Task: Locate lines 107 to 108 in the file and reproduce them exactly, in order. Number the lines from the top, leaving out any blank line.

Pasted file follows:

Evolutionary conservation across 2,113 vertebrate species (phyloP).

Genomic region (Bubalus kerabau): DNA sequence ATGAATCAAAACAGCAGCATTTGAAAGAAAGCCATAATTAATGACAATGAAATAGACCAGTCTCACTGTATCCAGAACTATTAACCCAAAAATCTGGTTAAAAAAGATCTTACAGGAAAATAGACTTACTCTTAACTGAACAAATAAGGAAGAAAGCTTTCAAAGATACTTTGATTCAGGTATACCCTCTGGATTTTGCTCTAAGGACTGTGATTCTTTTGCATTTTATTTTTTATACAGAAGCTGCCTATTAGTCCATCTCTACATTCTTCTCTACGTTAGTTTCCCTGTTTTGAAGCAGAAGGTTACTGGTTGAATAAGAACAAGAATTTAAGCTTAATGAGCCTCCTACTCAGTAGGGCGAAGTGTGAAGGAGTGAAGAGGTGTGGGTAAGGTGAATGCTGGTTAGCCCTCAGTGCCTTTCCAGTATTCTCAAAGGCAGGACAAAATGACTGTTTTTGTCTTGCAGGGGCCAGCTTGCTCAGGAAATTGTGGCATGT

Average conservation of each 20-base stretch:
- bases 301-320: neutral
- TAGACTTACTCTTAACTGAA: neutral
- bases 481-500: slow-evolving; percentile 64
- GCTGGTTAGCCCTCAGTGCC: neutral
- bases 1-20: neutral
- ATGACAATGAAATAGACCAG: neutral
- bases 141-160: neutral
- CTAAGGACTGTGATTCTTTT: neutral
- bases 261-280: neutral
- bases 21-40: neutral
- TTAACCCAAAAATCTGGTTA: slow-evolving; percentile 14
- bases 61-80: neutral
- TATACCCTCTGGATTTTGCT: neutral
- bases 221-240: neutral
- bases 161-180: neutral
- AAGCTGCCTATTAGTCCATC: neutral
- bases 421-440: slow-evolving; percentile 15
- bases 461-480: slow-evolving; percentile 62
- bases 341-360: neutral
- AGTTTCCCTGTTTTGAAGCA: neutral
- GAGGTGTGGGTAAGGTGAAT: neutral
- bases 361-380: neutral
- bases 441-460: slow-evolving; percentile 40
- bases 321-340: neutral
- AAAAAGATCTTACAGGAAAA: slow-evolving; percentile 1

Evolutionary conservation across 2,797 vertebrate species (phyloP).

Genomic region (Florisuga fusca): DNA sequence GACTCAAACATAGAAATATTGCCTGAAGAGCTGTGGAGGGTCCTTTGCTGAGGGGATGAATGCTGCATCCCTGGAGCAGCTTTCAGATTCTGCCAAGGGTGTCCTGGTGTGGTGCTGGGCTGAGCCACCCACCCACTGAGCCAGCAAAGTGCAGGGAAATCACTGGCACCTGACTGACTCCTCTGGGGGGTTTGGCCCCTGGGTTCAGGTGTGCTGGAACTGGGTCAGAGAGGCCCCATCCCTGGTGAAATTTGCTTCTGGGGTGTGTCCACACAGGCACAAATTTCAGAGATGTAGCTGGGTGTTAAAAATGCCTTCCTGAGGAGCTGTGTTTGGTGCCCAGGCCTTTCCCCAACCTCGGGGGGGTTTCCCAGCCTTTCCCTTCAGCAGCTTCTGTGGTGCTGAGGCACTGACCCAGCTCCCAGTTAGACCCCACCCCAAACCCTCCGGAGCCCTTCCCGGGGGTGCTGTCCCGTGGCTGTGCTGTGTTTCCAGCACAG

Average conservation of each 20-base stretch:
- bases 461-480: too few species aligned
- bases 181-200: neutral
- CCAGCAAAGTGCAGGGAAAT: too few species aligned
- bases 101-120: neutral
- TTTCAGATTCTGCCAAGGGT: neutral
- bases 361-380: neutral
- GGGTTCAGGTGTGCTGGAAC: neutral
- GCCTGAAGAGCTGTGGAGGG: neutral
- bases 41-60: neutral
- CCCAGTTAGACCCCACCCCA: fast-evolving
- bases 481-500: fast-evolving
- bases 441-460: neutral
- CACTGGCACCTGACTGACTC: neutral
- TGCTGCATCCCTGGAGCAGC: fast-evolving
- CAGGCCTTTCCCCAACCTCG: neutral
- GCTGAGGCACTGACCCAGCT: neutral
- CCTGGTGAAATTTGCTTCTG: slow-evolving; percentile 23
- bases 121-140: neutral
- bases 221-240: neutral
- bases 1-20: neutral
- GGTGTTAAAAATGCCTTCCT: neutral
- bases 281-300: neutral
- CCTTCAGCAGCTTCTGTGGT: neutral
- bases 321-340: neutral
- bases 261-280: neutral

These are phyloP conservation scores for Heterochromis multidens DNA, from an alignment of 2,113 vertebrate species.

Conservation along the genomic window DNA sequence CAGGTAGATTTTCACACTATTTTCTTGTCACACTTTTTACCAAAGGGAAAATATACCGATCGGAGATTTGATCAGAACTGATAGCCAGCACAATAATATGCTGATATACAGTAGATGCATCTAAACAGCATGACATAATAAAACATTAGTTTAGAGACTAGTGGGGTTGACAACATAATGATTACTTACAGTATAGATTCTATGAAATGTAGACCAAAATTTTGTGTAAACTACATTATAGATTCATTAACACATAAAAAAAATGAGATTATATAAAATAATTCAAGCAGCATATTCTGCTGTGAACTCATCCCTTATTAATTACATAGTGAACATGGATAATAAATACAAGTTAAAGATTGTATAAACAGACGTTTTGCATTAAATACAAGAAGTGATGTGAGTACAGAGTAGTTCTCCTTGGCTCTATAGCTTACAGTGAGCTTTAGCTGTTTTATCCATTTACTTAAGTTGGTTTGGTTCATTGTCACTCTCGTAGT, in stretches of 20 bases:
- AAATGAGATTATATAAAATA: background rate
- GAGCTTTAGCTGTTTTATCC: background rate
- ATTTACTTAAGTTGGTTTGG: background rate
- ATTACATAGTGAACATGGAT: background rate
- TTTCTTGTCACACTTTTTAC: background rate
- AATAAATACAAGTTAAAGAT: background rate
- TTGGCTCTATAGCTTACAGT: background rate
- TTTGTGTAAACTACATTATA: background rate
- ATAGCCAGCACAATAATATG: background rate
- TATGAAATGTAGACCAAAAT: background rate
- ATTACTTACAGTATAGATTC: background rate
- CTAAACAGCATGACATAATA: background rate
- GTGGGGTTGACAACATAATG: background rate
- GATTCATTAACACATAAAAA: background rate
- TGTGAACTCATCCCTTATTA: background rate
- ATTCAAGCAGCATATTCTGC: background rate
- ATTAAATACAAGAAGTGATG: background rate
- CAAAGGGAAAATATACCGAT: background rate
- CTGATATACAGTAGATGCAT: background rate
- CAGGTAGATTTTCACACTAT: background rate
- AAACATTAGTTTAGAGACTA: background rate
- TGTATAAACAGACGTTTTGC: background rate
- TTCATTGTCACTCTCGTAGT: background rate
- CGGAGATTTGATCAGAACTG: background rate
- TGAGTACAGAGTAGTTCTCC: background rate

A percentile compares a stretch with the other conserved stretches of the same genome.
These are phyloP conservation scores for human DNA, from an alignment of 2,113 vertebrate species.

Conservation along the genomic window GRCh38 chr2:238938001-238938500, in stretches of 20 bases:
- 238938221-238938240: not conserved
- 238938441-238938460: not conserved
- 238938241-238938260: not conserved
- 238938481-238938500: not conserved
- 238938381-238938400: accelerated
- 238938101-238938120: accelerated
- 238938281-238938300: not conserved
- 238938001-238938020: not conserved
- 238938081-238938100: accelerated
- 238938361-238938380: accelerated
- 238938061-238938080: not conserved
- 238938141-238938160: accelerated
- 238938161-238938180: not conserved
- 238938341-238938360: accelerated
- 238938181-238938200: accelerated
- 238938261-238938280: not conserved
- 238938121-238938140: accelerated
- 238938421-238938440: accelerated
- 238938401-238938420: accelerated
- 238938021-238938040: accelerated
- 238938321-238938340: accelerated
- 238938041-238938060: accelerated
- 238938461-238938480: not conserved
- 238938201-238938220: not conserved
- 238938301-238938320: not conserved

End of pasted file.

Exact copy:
- 238938321-238938340: accelerated
- 238938041-238938060: accelerated